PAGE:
Here, the religion is predominately Sikh because of the presence of the fine sight, The Golden Temple. The Golden Temple is magnificent and by far the nicest temple I have ever seen- nicer than Angkor Wat and the Palaces in Bangkok. Here, there are four entrances with no doors to emphasize that all people are welcome, no matter what religion, race or sexuality you are. Water from the holy lake that centers the temple is constantly chucked on to the glistening marble floor by the help of fellow Sikh followers, causing many who visit to slip and slide, but also keeping the grounds pristine. The Golden Temple shimmers its reflection onto the glossy waters and its marvellous domes and ornate designs creates it to be an awe inspiring sight. Thousands flock here every year to step inside the temple, to see the tombs of their beloved martyrs, whilst musicians constantly play, praising their moral righteousness. This mode of music and human interaction makes this temple and religion, much more personal to all those who visit.
There is a kitchen situated through one of the main entrances in a hall, where thousands come every day to eat at. It is the most fed soup kitchen in the world, with large numbers of Sikh people helping to peel potatoes and wash dishes all in the name of charity. The food is simple yet delicious; chapati made by a chapati machine (no way could they be hand made), yellow dal, potatoes and a sweet milky dal. Bowls of chai are also served. However, the quality of the food is not an essential part, as it is mass produced for thousands, rather the act of sitting down with others as en equal, eating the same food at the same level promotes equal humanity, charity and compassion- which is what Sikhs are all about.
A short walk away from this is the Jallian Wala Bagh memorial. Here a park is created from where a massacre happened by a British general, who told his solider to open fire on a number of non violent innocent people. The history is harrowing and walking around the sunny well kept park makes the experience more sobering. It reminded me of the killing fields in Cambodia-the juxtaposition of beauty with horrific pain. Make sure you go into the hall to read first hand accounts, the widows testimonial really paints an accurate picture.
A trip to the Waga border is a must when visiting Amritsar. A safe space on one of the most dangerous borders in the world- where the countries of India and Pakistan merge, here locals push aside their resentment, for a ceremony between the two groups of guards. It is a cultural march off. Guards doing similar but different stylised marches against each other and call to attention. The Indian stand is colourful, brash and patriotic with large crowds jostling for glory and beckoning with excitement. Whilst the stands in Pakistan are empty and quiet, tame compared to the rowdy side of India. It is highly entertaining and you are able to buy snacks such popcorn or fruit to bring with you, (as if at the cinema). The experience is “second to none”.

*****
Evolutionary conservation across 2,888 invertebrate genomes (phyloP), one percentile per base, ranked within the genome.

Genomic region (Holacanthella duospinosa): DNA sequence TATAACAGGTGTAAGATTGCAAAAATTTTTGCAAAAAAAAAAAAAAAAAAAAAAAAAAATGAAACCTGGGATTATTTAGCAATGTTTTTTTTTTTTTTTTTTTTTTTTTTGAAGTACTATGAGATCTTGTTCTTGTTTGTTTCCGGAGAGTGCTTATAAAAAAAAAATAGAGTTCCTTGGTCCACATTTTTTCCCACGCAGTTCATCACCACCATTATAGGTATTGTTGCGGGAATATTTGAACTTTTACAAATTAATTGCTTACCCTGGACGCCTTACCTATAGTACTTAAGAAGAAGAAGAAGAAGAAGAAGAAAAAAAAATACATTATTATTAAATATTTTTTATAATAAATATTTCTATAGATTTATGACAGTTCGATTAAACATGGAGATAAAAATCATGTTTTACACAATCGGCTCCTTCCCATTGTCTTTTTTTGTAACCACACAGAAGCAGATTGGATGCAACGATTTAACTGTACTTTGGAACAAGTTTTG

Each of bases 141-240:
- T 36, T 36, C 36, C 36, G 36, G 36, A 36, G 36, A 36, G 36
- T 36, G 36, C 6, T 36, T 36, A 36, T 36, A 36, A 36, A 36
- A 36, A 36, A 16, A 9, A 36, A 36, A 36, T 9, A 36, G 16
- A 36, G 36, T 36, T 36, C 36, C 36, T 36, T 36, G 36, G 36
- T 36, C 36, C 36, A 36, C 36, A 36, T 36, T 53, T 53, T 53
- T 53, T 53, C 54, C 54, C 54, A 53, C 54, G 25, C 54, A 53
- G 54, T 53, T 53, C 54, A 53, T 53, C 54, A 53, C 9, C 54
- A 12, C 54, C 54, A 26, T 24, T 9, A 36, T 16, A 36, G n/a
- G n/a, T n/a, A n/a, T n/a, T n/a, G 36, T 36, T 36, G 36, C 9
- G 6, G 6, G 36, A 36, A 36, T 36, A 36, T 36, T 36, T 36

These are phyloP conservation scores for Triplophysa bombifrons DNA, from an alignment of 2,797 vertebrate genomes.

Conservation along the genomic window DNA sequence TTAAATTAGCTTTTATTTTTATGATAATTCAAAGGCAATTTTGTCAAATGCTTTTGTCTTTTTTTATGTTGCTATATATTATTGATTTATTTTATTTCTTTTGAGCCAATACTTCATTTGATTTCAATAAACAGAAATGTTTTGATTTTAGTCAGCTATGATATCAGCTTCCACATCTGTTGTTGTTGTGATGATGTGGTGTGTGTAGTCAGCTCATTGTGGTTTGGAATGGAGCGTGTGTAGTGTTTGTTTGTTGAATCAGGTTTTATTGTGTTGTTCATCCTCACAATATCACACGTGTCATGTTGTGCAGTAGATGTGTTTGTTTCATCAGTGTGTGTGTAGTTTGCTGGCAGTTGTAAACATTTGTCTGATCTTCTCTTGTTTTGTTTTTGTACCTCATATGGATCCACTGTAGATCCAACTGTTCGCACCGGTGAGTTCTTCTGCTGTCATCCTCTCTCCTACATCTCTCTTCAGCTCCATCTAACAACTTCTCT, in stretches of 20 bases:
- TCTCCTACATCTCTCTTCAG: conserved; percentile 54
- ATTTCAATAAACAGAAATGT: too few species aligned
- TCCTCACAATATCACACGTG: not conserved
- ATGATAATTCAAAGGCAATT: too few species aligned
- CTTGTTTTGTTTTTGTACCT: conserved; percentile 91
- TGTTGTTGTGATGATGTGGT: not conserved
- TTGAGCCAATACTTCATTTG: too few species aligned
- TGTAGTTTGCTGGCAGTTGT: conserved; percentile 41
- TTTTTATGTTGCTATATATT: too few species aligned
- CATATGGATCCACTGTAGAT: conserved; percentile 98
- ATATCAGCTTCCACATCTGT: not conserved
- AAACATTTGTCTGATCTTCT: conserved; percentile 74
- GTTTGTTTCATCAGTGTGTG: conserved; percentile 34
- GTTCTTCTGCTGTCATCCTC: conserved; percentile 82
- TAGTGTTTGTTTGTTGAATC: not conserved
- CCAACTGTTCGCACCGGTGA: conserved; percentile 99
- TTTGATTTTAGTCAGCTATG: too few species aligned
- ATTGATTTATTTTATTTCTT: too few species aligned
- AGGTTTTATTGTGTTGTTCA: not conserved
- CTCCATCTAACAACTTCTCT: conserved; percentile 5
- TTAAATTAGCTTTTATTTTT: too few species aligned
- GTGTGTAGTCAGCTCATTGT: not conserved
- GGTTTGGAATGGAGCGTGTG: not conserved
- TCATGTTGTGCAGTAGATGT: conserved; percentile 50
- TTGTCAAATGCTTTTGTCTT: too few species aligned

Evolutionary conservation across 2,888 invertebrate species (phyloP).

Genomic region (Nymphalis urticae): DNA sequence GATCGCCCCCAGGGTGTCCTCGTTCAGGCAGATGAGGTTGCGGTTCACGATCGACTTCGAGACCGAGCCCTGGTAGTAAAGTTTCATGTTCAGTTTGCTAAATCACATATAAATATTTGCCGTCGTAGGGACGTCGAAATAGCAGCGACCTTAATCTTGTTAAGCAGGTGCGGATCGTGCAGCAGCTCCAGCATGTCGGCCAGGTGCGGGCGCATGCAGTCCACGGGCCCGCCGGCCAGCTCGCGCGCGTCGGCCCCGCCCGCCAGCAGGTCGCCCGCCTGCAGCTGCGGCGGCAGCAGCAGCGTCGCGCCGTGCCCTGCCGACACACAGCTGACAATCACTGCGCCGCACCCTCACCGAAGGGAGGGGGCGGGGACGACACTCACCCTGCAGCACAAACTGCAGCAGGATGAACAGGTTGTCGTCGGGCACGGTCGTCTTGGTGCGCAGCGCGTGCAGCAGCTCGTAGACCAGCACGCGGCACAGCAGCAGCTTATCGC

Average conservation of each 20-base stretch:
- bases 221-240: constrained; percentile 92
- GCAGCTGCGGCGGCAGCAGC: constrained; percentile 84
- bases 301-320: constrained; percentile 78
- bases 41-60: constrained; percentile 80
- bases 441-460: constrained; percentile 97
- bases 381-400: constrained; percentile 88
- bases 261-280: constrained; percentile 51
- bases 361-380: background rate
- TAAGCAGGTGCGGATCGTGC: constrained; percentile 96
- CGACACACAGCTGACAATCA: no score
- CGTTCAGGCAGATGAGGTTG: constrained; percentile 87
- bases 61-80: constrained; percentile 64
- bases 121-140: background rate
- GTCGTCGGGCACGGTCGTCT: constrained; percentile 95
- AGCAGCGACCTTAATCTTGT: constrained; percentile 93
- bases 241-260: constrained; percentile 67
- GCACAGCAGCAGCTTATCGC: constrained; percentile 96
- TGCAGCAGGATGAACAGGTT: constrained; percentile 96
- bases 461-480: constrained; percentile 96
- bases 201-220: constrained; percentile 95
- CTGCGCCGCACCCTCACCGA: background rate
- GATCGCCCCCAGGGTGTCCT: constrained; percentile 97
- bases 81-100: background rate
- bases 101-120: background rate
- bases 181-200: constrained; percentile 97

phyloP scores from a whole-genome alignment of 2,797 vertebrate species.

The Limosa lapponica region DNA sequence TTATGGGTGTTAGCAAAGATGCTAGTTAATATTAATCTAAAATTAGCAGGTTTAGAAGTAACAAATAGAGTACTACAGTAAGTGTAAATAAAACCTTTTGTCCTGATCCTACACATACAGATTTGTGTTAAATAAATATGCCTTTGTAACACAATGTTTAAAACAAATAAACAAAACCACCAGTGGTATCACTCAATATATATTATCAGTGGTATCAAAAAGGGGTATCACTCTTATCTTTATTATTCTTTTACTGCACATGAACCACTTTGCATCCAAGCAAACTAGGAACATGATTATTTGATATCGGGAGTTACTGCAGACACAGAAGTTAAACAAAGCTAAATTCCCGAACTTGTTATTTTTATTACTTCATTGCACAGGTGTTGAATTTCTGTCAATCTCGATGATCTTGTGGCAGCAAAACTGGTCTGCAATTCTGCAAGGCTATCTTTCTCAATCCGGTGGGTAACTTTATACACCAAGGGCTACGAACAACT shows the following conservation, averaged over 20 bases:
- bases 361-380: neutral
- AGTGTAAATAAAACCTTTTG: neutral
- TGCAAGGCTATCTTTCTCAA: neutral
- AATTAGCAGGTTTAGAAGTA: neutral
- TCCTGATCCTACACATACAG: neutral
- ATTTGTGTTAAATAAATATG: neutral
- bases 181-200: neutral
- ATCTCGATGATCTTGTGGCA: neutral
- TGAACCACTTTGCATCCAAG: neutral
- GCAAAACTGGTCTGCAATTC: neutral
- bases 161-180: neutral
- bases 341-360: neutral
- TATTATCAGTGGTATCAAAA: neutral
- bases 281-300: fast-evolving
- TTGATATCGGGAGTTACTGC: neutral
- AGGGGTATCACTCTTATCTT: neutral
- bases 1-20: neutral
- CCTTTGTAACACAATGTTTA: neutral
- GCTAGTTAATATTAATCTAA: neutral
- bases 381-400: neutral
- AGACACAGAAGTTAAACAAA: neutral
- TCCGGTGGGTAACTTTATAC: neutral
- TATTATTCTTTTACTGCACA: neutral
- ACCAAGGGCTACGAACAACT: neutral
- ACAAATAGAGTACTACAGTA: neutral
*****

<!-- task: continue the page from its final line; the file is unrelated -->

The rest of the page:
The hostel I stayed at organizes a full day tour here, which is a great day out and includes a visit to Lal Mata Mander Temple. A temple dedicated to a woman who received the powers of a certain god enabling her to do various acts of charity. The temple itself is incredibly trippy, as if something from The Mighty Boosh, (I half expected Noel Fielding to pop out at one point), you go through tunnels and a cows belly. Bring with you an open mind and be prepared to get your feet wet.
The hostel we stayed at was Jugavdus Eco hostel and really is the only place you should stay in Amritsar. A ten minute walk from The Golden Temple, it is a hostel with a friendly backpacker vibe with a kitchen constantly sharing food and chai, washing facilities, the biggest bunk beds I have ever seen, a rooftop terrace and informative helpful staff. The hostel is filled with quirky paintings and inspirational quotes painted by backpackers which you are welcome to spend an afternoon doing.
Make sure you eat at the delicious street food stall across the road: Nikhil (nowhere else as other backpackers got food poisoning from the other places). Here, father and son run the establishment cooking tasty soyabean with curry sauce, (otherwise known as gravy), and mushroom tandoori kebabs that are mixed in with milk sauce and spices. An mouthwatering dish. I also recommend the oldest restaurant in Amritsar: Hesar Da Dhaba for its delicious Malai Kofta, Beera Chicken for its mutton filled nan, (a strange combination as if pizza like) and I had my first ever Lassi at Gran Di Lassi– which was like having yoghurt in cup with butter on top. I’m not sure if that is what it was supposed to taste like, either way it was refreshing (although sickly after too much).
During our stay in Amrtisar, we crossed paths with a Wedding parade that was dancing through town. Catching our quizzed faces and amused expressions, they invited us to join in.